Categories
Christian Living

Biblical Murderers and How They Relate to Us

Biblical Murderers and How They Relate to Us

Consider some of the best-known biblical murderers.

Cain Kills Abel

We’re only four chapters into the Bible when the first murder occurs. Cain kills his brother Abel. The account in the Bible suggests that Cain premeditated his actions. First degree murder.

But let’s not view Cain as all evil. Like his brother, Cain worships God and brings an offering to him. (We do this too.) Yet God finds Cain’s offering lacking. As a result, Cain is angry with God. (Are we ever angry at God?) Out of jealousy (another common human trait), Cain kills his brother (Genesis 4).

Although we haven’t likely killed someone, we have more in common with Cain then we want to admit.

Moses Kills an Egyptian

Another well-known and esteemed person in the Bible is Moses. Yet Moses is another one of our biblical murderers. Moses witnesses an Egyptian overlord beating a Hebrew man, one of Moses his own kind. Seeing no one else watching, Moses kills the Egyptian and hides the evidence (Exodus 2:11-14).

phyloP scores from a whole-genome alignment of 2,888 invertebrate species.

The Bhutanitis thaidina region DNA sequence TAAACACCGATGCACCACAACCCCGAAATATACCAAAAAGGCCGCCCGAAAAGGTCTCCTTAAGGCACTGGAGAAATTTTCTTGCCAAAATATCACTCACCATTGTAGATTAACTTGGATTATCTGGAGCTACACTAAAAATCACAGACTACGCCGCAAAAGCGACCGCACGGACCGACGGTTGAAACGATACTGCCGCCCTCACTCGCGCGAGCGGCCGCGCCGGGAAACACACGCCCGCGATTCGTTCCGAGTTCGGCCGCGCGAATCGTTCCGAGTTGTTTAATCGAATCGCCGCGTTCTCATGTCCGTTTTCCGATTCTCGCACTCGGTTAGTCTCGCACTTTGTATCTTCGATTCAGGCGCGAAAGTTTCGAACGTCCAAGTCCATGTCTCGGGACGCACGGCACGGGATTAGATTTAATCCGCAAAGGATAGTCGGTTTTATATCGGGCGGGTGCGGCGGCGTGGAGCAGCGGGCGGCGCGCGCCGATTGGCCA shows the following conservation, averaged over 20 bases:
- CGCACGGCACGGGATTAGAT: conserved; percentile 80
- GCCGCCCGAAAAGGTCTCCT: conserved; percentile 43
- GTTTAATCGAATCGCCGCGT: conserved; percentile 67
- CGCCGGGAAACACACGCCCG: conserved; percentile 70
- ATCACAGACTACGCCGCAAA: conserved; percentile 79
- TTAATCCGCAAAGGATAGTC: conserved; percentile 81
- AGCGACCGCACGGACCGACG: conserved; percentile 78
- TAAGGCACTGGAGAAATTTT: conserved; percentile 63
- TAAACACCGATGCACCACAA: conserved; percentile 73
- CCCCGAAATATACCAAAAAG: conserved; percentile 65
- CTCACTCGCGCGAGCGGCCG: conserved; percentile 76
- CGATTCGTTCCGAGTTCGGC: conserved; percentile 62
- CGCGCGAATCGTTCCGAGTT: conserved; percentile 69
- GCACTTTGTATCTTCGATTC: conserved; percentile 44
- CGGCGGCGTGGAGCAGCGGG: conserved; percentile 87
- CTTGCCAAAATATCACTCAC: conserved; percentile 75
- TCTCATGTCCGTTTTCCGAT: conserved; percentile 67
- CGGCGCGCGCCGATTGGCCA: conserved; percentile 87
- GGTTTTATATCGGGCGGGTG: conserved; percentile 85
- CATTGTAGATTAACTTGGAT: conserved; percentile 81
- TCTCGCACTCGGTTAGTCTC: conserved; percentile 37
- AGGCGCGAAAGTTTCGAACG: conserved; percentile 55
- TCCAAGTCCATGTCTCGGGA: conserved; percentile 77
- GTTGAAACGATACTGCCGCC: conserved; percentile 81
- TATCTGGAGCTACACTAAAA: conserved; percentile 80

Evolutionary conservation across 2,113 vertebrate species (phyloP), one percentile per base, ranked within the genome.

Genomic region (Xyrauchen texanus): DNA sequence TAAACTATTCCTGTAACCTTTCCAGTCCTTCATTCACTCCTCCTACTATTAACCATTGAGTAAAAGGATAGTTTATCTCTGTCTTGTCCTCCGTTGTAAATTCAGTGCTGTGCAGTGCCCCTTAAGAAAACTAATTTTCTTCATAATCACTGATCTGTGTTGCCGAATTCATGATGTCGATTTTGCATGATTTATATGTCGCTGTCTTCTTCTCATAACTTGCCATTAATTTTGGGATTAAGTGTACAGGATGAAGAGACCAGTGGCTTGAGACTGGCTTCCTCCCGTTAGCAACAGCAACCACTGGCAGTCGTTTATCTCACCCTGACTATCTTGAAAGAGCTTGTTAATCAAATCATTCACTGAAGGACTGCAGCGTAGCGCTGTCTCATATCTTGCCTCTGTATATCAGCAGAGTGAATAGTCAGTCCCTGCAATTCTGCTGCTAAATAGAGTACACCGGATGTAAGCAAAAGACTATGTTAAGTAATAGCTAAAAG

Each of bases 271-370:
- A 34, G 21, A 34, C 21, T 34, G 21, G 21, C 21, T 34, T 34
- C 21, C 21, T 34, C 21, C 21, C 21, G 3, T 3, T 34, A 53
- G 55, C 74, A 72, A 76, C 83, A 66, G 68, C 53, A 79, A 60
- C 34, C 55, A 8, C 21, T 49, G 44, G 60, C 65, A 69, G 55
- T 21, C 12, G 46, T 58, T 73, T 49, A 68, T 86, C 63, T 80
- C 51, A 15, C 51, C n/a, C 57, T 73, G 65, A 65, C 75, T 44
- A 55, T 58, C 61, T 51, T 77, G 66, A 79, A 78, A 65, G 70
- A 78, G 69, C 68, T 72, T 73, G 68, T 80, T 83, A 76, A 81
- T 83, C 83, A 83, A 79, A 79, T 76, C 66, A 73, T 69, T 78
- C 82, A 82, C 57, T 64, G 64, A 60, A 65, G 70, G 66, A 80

Again, we see another instance of premeditated murder. Though we might sympathize with Moses’s actions or even say it was a just killing, the reality is that it’s still murder. But despite Moses killing another man, God still uses Moses to free his people. God later has an intimate relationship with Moses, one that we’d all like to have.

David Kills Uriah

The third of biblical murderers is David. David spends many years of his life leading an army and slaying his enemies. But we don’t call him a murderer for his military exploits. We call him a murderer for planning and ordering the death of his lover’s husband.

Not only is David a murderer, he’s also an adulterer (2 Samuel 11).

Yet the Bible later calls David a man after God’s own heart. Yes, David suffers for what he did, but God restores David into a right relationship with him.

Paul Kills Stephen

Paul, a key figure in the early church and the New Testament’s most prolific writer, is another of our biblical murderers. Paul, a righteous and devout Jew, a godly person, is zealous in his opposition to the followers of Jesus. Paul does this for God and in the name of religion.